Tuesday, July 26 at 8pm

The cine-conversation continues with this month’s pairing: the experimental classic La Jetée (1962) and a program of early films by video artist Sadie Benning (1989-1998).
A sci-fi epic told in still images, La Jetée travels back and forth through time as a man deals with love and violence in the wake of World War III. Told with a keen awareness of genre, what follows is filmmaker Chris Marker’s spiral of narrative memory and a visual essay on image-construction as it pertains to recollection and death. (Be on the lookout for the one moving image tucked into this masterpiece.)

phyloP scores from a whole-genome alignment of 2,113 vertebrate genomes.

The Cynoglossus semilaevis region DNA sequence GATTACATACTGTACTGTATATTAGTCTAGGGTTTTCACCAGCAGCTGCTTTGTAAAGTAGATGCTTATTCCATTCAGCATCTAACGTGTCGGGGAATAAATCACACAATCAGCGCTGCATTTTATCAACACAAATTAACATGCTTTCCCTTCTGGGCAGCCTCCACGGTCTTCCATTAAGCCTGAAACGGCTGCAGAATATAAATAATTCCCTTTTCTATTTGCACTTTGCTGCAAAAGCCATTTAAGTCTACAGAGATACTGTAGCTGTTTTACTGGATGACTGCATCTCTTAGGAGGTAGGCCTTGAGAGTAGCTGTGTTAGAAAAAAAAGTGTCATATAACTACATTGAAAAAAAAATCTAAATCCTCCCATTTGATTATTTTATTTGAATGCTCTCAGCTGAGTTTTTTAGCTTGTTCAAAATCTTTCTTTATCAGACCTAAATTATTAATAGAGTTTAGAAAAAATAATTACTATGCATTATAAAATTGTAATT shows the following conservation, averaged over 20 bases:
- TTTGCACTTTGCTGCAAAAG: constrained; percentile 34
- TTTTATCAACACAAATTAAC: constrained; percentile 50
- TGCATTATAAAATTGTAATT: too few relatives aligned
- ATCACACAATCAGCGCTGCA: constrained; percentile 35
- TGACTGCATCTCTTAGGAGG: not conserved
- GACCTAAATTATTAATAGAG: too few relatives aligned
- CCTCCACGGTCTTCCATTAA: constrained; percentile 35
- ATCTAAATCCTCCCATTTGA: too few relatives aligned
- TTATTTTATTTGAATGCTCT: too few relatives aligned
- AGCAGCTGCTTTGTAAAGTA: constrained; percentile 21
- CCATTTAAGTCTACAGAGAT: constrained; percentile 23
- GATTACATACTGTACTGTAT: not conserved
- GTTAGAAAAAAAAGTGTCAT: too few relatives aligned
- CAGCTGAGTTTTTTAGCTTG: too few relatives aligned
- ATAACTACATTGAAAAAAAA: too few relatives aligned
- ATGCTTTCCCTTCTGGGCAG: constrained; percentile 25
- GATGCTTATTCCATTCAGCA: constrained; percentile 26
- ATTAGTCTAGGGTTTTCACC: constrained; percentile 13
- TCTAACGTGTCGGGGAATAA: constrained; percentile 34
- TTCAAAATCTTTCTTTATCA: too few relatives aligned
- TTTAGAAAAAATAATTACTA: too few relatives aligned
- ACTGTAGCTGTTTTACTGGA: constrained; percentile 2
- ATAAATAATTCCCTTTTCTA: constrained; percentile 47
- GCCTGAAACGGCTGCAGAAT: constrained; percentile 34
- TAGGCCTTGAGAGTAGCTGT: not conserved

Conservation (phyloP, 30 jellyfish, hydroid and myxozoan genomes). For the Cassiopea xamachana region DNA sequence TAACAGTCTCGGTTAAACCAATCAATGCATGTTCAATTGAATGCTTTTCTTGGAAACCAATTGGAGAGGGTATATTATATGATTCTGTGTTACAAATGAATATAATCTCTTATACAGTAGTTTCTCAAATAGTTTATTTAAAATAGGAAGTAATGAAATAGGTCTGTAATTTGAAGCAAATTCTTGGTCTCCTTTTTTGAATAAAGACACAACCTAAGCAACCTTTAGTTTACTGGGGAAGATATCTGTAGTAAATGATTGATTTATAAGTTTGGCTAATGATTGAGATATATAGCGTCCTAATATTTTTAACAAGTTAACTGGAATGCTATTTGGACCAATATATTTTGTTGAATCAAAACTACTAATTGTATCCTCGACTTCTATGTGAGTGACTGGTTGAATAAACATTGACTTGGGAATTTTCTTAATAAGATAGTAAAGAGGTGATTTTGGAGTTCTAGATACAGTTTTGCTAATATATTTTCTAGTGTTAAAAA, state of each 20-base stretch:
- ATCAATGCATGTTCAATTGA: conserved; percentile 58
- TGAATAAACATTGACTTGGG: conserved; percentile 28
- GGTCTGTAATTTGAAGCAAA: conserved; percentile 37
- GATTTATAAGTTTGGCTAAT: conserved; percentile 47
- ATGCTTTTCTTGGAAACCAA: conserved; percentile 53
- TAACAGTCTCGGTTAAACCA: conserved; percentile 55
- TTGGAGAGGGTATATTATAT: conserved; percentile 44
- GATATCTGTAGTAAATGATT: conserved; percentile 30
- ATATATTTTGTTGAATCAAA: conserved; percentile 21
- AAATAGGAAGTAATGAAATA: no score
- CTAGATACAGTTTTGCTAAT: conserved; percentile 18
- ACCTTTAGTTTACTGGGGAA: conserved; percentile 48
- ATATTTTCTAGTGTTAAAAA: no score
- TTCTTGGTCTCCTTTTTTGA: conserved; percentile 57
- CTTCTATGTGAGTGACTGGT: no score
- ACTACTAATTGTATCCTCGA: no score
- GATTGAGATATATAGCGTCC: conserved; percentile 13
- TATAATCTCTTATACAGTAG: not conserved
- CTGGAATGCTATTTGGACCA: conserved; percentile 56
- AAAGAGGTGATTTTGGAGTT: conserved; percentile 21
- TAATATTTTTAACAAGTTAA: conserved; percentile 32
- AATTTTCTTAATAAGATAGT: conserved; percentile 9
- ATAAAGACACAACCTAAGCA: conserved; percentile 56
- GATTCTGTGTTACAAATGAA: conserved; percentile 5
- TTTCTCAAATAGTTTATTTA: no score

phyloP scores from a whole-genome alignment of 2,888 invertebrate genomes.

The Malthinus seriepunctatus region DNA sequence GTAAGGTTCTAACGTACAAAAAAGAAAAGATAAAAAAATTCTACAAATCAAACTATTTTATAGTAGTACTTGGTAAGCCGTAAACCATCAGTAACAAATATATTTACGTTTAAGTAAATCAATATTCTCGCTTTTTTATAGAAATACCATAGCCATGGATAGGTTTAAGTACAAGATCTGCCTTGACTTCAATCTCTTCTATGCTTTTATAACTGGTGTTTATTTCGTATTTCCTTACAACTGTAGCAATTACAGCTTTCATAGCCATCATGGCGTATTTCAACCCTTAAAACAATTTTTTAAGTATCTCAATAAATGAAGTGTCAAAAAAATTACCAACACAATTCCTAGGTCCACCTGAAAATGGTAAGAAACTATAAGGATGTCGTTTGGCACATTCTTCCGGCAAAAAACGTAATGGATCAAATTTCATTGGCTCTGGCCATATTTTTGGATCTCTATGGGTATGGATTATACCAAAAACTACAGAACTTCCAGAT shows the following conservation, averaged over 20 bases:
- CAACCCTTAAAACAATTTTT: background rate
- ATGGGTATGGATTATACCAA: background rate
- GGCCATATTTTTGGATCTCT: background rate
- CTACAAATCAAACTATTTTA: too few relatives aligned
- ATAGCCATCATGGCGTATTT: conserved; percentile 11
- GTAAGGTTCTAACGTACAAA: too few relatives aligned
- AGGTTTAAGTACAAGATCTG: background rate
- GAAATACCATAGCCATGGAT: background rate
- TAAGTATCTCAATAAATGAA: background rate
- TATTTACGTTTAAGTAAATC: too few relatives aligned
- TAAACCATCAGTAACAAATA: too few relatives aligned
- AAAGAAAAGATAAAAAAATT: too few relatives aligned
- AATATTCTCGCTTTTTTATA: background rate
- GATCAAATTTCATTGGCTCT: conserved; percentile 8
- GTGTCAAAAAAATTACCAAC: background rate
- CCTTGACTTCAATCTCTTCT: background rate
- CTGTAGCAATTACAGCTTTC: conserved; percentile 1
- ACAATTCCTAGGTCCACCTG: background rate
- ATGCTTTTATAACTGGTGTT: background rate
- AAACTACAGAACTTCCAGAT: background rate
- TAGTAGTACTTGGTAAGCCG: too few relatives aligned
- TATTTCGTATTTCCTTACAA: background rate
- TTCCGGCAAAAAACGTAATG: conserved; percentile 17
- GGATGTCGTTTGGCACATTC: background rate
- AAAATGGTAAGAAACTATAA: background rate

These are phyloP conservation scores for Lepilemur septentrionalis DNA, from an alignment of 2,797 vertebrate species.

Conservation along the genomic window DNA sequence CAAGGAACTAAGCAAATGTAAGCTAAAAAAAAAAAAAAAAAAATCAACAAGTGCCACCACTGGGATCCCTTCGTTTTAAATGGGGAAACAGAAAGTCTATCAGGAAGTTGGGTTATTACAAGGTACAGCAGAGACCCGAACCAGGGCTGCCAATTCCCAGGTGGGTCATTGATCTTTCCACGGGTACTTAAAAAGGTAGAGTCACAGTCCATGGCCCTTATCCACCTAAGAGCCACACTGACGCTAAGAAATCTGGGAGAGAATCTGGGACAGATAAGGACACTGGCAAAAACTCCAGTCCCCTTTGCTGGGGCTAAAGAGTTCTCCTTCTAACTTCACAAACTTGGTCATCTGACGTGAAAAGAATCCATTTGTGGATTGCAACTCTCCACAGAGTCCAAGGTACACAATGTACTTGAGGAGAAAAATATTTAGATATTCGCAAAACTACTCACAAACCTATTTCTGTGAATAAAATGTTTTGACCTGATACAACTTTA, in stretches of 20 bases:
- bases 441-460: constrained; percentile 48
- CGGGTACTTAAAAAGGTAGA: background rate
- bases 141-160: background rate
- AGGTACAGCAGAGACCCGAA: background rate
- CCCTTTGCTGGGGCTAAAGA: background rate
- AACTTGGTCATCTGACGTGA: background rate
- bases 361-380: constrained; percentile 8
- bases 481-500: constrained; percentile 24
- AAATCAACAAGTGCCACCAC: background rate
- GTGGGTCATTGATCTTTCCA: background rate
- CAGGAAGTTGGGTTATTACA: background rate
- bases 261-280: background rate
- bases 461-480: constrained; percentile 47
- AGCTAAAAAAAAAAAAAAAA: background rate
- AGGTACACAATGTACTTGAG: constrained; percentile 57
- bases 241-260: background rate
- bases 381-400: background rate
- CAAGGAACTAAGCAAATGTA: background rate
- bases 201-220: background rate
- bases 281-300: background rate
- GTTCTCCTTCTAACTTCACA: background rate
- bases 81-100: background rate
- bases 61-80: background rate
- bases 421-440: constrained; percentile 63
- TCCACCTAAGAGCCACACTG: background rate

Sadie Benning’s video art from the 1990s uses a barrage of images and popular culture tropes to layer intimate stories of a teenager recalling her first girlfriends, loves, and anxieties. Made with a Pixelvision camera, which records footage onto cassette tapes, the video diaries are jagged art-objects themselves that blast with energy (and sometimes the music of Bikini Kill) while compounding nostalgia in the newfound.
The fictions and frictions of memory are at the forefront of these riotous films.

Benning’s films scheduled to be screened include, but are not limited to: Me and Rubyfruit (1990), If Every Girl Had A Diary (1990), A Place Called Lovely (1991), Girl Power (1992), It Wasn’t Love (1992), and Flat is Beautiful(1998).

Doors open 7:30PM

Admission $5 suggested donation

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